And Ryan Mackey from Vancouver Brewery Tours concludes: “I think our guests put it best. When learning of the tremendous growth of our local beer scene many of our guests ask “don’t you think the market is saturated? Is there really room for more breweries?”. Our short answer is hell yes. By comparison if you look at Portland Oregon, the city has approx. 70 breweries in a town about the size of Vancouver proper, and one could argue that Vancouver has a much higher international profile than Portland.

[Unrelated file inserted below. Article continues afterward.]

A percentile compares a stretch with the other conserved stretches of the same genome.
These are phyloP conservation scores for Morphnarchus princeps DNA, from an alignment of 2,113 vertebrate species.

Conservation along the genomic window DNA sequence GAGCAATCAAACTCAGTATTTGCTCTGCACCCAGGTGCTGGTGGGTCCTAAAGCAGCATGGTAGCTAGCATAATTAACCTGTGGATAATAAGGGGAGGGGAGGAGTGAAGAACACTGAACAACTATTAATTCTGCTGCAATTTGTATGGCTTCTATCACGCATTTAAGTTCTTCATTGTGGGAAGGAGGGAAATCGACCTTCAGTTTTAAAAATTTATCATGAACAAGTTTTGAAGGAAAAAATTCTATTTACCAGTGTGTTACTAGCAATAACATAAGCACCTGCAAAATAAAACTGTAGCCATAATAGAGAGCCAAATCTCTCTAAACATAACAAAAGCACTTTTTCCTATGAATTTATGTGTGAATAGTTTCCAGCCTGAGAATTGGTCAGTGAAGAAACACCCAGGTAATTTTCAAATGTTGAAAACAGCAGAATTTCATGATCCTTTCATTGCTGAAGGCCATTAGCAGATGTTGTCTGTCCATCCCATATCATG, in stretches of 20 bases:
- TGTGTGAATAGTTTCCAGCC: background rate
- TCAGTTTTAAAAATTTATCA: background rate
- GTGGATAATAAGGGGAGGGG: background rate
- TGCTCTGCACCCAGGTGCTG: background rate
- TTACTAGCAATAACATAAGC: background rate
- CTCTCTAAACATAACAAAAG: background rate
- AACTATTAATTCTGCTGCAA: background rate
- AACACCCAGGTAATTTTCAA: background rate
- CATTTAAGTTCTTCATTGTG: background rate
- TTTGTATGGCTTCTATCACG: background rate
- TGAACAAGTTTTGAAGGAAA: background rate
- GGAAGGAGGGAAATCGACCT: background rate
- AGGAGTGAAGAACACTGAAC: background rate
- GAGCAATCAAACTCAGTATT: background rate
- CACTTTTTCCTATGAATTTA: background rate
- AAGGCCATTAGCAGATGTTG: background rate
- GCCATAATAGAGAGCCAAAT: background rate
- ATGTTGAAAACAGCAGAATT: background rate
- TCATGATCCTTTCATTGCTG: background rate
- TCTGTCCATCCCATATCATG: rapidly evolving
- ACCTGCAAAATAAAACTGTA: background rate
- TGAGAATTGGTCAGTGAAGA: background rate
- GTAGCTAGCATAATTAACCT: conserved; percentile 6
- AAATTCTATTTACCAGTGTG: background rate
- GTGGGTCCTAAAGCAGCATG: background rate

“What this says to me is that Vancouver is only starting to realize it’s potential for craft beer sales and tourism and can support many more local, neighborhood breweries. As long as demand is high from our local consumers, breweries will continue to open to cater to that demand. There has never been a better time to lift a pint of beer in Vancouver.”